The latest meeting of the European Platform for Biodiversity Research Strategy (EPBRS[1]) took place at the University of Copenhagen, Denmark, on January 16th-18th 2012. The meeting functioned as a consultation workshop for the planned Intergovernmental Platform for Biodiversity and Ecosystem Services (IPBES[2]) and focused on the proposed assessment function of IPBES.

The event took place under the Danish Presidency of the European Union and was hosted by the Danish Ministry of Environment and the University of Copenhagen with the support of the European Environmental Agency, EEA. A EU expert meeting on a related topic took place in connection to this EPBRS workshop.

Belgium was well represented by its core EPBRS delegates and an invited scientific expert during this meeting, which in total assembled ca 90 participants of 17 countries.


EPBRS contribution to the IPBES process

EPBRS is a European forum for scientists policy makers and other stakeholders to exchange views on priorities for biodiversity research. EPBRS has been involved in the IPBES developments from the beginning. It contributed to the International Mechanism of Scientific Expertise on Biodiversity (IMOSEB) consultation that took place from 2005 to 2008 and lead to the IPBES process. EPBRS also organised a workshop in May 2009 on a Network on Knowledge for Biodiversity as a contribution from Europe to the IPBES discussions.  EPBRS has been represented in several ad-hoc Intergovernmental and Multi Stakeholder meetings on an IPBES” (2008 - 2010). As IPBES is still in its planning phase, several consultation meetings are taking place on various aspects of the IPBES work programme.  As part of this consultation process, the purpose of the latest EPBRS workshop was to reflect on the assessment function that will be implemented in IPBES.


The workshop outcomes

During the workshop, keynote speakers addressed different aspects regarding assessments, which then were further discussed within break out groups. The discussion on the lessons learned from previous and ongoing assessments were particularly fruitful. The attention was drawn on how diverse assessments could be used avoiding duplication, which methodologies and tools have already been used, and on the crucial point of ensuring that assessment results are implemented into policy. The output, a chair’s summary of key recommendations, will serve as background information for the next IPBES plenary session in Panama in April 2012.

Another outcome of the meeting was to keep the participants informed on and involved in the ongoing process that hopefully will lead to the official launch of IPBES.


IPBES impact on the Belgian research community

The planned IPBES will be an intergovernmental platform composed of biodiversity experts, who will provide governments with credible, relevant, and legitimate information regarding the status of biodiversity and of the ecosystem functions these generate. The information will be gained in a transparent process and will be based on scientific findings. The platform’s main tasks are to identify and prioritize key scientific information, to perform regular assessments of knowledge on biodiversity and ecosystem services, and to support capacity building within the science-policy interface.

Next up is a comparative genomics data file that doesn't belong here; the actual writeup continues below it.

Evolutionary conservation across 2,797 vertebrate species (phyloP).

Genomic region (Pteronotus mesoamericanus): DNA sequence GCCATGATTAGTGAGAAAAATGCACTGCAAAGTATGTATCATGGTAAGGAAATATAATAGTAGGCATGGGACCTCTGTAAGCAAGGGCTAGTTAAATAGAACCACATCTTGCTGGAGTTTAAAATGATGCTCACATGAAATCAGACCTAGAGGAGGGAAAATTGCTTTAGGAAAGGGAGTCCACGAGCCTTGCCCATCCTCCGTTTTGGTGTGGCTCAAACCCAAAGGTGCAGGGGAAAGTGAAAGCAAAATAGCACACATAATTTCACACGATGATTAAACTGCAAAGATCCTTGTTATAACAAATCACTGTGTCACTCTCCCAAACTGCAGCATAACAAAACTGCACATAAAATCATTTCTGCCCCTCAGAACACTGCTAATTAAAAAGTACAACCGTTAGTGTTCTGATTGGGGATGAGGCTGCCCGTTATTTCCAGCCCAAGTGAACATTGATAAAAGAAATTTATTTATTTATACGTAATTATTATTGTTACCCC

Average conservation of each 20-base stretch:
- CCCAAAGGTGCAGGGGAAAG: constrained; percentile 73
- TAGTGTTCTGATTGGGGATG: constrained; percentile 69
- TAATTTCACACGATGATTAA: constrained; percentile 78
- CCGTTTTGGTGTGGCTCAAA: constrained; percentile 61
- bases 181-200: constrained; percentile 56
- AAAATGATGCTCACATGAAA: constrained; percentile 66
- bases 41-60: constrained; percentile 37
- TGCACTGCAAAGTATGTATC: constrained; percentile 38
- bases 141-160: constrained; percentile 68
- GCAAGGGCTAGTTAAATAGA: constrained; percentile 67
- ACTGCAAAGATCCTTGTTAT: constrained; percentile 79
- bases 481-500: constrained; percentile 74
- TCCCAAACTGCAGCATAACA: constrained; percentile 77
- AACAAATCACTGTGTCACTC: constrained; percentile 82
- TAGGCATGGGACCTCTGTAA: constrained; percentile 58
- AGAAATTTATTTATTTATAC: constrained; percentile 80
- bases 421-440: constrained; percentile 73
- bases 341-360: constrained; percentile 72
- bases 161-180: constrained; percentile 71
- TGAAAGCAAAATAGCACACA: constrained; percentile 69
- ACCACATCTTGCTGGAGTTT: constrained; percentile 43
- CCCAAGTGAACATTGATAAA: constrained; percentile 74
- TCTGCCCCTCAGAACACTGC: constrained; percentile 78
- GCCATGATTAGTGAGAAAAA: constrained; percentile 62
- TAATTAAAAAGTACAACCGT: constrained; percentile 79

If the IPBES is officially launched, input from the Belgian research community will be expected for all functions: knowledge generation, assessments and capacity building. IPBES will identify research gaps, and funding will be required in order to provide relevant data and conduct requested assessments. Among possible requirements, it might be necessary to create a national node with scientific experts. The IPBES could especially generate opportunities to mobilize the biodiversity science community and to raise awareness on biodiversity at large.


About the EPBRS

The European Platform for Biodiversity Research Strategy (EPBRS) is an informal forum for policy makers and scientists in Europe. It was created in 1999 in order to primarily meet the need of identifying critical research priorities to better address biodiversity issues, and to develop a European biodiversity research strategy. The EPBRS products target in priority European funding programmes and agencies, such as the Directorate General for Research[3] of the European Commission and the Successive Research Framework programmes. The EPBRS also supported the development of several national biodiversity platforms such as the Austrian Platform or the German Platform, and provided opportunities for existing national platforms such as the Belgian Biodiversity Platform that serves as secretariat for EPBRS (contact Estelle Balian). The Belgian official delegates are Aline van der Werf, Belgian Science Policy office (Belspo) and Rudy Herman, senior researcher at the Department Economy, Science & Innovation (EWI) in Flanders.


The EPBRS meets twice a year in conferences gathering 60-80 participants and additionally in smaller ad-hoc workshops. The conferences are attended by official EPBRS delegates of the partner countries (nominated by government representatives members of the EU research programme committee) and additionally by invited relevant experts, including social scientists. The outputs of these meetings are disseminated and promoted at European level (e.g. DG Research and Innovation, European Council, European Parliament) and via national biodiversity platforms towards national policy makers and funding agencies.